Molecular orbital theory

Everything You Need in One Place

Homework problems? Exam preparation? Trying to grasp a concept or just brushing up the basics? Our extensive help & practice library have got you covered.

Learn and Practice With Ease

Our proven video lessons ease you through problems quickly, and you get tonnes of friendly practice on questions that trip students up on tests and finals.

Instant and Unlimited Help

Our personalized learning platform enables you to instantly find the exact walkthrough to your specific type of question. Activate unlimited help now!

  1. How do atomic orbitals become molecular orbitals?
  2. Linear combination of atomic orbitals (LCAO).
  3. Making molecular orbitals from atomic orbitals.
  4. Using MO theory to predict: Hydrogen
  5. Using MO theory to predict: Helium
  6. Sigma and pi MOs
  7. Drawing correct MO diagrams: example.
  8. Bond order and lone pairs.
  9. Worked example: F2
Topic Notes

In this lesson, we will learn:

  • To understand the forming of molecular orbitals using the LCAO method.
  • To understand the bonding and antibonding nature of molecular orbitals.
  • To apply MO theory when explaining the existence and nonexistence of chemical substances.
  • To use molecular orbital diagrams and bond order to explain the type of bonding observed in molecules.


  • We now know how electrons are held in atomic orbitals of different energy levels and shape. In the same way that atoms combine to make molecules, atomic orbitals (AOs) combine to form molecular orbitals (MOs).
    This is called the linear combination of atomic orbitals (LCAO) and when applied, it predicts the stability of molecules that we know exist, and the instability of molecules that we don't know exist.
    • Before we go further with electrons in atomic orbitals (AOs) making MOs, remember that atomic orbitals – the electron 'houses' that show where electrons 'probably are' - are wave functions. They mathematically describe how likely it is an electron will be in a certain place at a certain time. These atomic orbitals can combine like waves can combine, either constructively (mathematically adding them together) and destructively (subtracting them and just cancelling each other out).
  • Whenever two different atomic orbitals combine, two different molecular orbitals are made.
    • One is made when atomic orbitals overlap (think mathematically + and +, wave functions combining, or waves in the same phase) and is called a bonding molecular orbital.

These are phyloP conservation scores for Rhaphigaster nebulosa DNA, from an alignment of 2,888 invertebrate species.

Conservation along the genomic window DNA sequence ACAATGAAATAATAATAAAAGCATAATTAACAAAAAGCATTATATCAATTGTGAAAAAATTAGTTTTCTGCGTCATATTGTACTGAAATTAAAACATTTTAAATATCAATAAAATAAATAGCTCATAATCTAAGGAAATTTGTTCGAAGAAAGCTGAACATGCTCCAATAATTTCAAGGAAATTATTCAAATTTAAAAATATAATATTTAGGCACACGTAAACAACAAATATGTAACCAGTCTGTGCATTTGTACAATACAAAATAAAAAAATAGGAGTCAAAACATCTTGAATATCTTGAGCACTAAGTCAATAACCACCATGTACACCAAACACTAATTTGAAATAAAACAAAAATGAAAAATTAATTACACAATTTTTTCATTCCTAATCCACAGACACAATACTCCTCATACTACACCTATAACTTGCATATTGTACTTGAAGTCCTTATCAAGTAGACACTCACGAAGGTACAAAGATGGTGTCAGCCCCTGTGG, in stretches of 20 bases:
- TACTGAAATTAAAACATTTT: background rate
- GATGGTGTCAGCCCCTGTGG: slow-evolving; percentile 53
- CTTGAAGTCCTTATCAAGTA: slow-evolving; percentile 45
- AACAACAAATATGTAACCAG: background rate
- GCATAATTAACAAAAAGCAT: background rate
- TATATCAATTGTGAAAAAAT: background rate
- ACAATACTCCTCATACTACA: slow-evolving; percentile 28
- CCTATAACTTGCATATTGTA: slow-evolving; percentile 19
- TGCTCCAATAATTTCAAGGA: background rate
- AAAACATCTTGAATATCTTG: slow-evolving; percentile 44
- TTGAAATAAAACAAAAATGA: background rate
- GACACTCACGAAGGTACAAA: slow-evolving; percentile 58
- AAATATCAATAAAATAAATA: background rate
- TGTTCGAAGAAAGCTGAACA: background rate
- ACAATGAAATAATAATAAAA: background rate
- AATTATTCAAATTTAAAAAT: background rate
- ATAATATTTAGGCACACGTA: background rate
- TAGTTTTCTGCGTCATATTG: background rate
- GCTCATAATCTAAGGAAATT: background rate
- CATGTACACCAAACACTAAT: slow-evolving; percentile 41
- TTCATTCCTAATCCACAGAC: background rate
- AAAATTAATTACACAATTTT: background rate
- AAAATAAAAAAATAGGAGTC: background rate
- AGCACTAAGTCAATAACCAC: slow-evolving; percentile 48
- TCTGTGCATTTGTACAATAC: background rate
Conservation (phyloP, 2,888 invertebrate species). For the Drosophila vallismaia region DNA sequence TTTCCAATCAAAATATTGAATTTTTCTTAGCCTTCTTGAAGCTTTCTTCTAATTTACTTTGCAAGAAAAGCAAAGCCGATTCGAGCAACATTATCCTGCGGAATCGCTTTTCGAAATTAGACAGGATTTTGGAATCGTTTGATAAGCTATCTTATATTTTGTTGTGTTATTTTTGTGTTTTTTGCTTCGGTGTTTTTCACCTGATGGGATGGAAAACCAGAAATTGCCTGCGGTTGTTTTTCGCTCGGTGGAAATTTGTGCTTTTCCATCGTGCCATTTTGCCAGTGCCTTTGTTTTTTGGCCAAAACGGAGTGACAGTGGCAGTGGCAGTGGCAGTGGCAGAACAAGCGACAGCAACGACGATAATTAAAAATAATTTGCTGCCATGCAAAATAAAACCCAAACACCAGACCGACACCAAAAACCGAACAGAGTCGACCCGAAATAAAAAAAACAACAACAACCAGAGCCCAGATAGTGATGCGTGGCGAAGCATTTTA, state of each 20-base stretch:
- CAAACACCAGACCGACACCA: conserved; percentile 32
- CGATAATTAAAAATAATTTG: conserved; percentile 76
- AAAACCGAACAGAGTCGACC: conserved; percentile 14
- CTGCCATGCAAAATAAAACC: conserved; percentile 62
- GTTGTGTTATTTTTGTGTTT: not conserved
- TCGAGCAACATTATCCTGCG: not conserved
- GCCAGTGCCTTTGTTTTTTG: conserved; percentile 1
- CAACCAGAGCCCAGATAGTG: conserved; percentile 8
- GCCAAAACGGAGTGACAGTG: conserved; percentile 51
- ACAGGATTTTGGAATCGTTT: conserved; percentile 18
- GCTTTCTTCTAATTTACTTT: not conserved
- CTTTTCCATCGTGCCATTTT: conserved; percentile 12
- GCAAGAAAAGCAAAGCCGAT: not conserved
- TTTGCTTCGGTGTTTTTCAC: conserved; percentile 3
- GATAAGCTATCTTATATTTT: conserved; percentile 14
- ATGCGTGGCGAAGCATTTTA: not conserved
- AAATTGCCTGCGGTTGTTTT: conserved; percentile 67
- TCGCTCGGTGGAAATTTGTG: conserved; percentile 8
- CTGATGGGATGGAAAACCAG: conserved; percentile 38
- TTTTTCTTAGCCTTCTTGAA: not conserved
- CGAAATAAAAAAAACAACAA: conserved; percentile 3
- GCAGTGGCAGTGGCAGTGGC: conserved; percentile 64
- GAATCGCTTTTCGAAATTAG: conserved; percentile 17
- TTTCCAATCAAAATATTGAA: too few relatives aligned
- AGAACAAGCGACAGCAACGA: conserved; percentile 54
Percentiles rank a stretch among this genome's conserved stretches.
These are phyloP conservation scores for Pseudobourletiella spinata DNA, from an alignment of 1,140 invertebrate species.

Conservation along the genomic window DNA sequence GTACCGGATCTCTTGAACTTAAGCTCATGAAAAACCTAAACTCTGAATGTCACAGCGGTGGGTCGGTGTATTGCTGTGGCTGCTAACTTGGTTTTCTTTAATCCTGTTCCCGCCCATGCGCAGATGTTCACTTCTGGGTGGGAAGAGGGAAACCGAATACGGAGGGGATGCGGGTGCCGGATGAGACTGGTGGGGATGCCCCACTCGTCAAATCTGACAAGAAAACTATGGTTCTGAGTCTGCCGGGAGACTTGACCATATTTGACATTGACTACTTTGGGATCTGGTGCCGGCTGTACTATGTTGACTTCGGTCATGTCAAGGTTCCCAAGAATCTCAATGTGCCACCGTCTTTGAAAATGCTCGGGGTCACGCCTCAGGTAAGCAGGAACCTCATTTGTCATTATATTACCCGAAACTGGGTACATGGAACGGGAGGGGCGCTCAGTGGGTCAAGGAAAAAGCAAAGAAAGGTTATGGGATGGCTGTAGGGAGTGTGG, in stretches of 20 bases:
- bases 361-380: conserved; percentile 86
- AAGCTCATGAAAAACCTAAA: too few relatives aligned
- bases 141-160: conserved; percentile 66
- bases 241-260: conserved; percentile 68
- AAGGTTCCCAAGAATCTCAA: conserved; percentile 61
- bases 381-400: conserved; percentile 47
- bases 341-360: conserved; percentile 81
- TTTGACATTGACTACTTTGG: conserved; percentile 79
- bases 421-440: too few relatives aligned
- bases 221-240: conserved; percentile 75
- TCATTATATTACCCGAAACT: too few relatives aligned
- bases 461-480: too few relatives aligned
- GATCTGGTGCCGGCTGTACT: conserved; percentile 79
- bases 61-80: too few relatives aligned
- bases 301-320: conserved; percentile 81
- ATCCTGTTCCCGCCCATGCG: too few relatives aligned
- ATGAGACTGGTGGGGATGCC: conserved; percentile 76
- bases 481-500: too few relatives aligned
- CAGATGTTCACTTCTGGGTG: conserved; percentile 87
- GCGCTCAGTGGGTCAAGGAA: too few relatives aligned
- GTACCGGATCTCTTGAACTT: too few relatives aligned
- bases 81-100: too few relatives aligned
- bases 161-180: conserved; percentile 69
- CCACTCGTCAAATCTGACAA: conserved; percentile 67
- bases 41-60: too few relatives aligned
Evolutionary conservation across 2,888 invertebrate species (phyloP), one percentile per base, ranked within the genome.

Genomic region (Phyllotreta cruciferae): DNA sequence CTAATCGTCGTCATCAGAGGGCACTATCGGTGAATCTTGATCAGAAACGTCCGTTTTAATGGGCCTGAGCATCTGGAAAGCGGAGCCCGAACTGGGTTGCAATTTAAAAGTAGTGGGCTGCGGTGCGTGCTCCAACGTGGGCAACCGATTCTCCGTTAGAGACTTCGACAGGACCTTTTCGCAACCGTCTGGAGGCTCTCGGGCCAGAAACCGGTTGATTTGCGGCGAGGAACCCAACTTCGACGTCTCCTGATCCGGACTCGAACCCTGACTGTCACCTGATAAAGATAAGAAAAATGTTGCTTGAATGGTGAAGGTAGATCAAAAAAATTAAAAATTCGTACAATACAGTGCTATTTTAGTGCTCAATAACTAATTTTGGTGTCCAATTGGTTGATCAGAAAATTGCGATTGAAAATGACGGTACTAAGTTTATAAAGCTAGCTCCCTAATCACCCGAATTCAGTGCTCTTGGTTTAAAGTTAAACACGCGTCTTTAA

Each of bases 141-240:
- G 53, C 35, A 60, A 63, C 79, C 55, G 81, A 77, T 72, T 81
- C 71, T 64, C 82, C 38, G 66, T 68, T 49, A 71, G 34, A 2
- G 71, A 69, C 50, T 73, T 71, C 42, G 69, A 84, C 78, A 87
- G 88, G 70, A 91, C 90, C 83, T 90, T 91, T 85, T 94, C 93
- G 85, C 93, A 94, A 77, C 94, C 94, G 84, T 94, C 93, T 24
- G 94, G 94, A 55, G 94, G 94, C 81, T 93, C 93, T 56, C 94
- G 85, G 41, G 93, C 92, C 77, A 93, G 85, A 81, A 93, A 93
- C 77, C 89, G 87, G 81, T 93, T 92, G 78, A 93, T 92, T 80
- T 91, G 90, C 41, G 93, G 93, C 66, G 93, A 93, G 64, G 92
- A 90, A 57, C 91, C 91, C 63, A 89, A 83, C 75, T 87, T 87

• One is when the atomic orbitals cancel out (think mathematically + and –, or waves in opposite phases) and is called an antibonding molecular orbital. Here the two wave functions have cancelled each other out, and a node is created.
      Just like with atomic orbitals, molecular orbitals can be drawn using an energy level diagram and in terms of energy, these MOs are positive and negative versions of each other – the energy level diagram should look symmetrical.
      Drawing MOs when 1s orbitals combine looks like this:
    The two MOs created from AOs will be of different energy because of the effects of where the electrons will be 'spending most of their time' in the molecule:
    • In the bonding molecular orbital, the constructive overlap means in this MO any electrons will most likely be found between the two nuclei of the atoms involved.
      Between the two nuclei, any electrons have more nuclear charge to be attracted to than in one individual atom with just one of those nuclei. Also, with both atoms providing electrons in forming the MO, there will be more electrons for the nuclei to be attracted to as well. This is what a chemical bond is.
      In short, using the wave analogy, two in-phase waves combine to create a larger sum than as individual waves. Therefore this MO is of lower energy than the individual AOs that combine to make it.
    • In the antibonding molecular orbital, the destructive overlap (cancelling out of the wave functions) means there is zero probability that any electrons occupying this MO will be found between the two nuclei – it is a node. This leaves the two positive nuclei exposed to each other with no mutual negative charge to be attracted to; the nuclei will just repel one another in a destabilizing interaction. Therefore this MO is of higher energy than the individual AOs that combine to make it, where individually in the AO, no such repulsion occurs.
    You can apply MO theory to real molecules to explain their stability – why they exist – and to 'imaginary' molecules to explain their instability – why they don't exist! We will do this for hydrogen and helium as examples when their electrons fill in molecular orbitals.
  • WORKED EXAMPLE: Hydrogen, 1H
    A hydrogen atom has only one electron occupying the 1s orbital. Using MO theory, we can show that a diatomic hydrogen molecule would be of lower energy than an individual atom of hydrogen:

    If two hydrogen atoms interact, their combined two electrons (one each) fill up the bonding MO, which is lower energy (more stable) than their individual AO as a lone hydrogen atom.
    Since hydrogen atoms only carry one electron each and orbitals can hold up to two electrons, the bonding MO is full and the antibonding MO is empty. The H-H interaction is a stabilizing, attractive interaction (a chemical bond) with no destabilizing interactions.
    This is supported by empirical evidence; the H2 molecule is stable and is observed in nature. Individual H atoms on the other hand are unstable; they are not observed in nature.
  • WORKED EXAMPLE: Helium, 2He
    A helium atom has two electrons both occupying its 1s atomic orbital. If two atoms of helium were to try and form a chemical bond, then the following molecular orbitals would be made:

    Since an orbital can only hold two electrons maximum, the four electrons from the two helium atoms fill up both the bonding MO and the antibonding MO.
    This results in the bonding and antibonding MOs cancelling out completely – in an "He2" molecule, there is the same amount of bonding as there is antibonding.
    In short, there is no 'chemical bond' here at all.
    This is supported by the evidence. He2 is not observed in nature; He only exists as single elemental atoms.
  • With higher energy (2s and above) orbitals, because now there are differently-shaped s and p orbitals, we name the types of bonds with MOs based on their symmetry. Despite the s orbitals "2s" and above having nodes, we can still draw MOs with them like we would the 'node-less' 1s orbitals.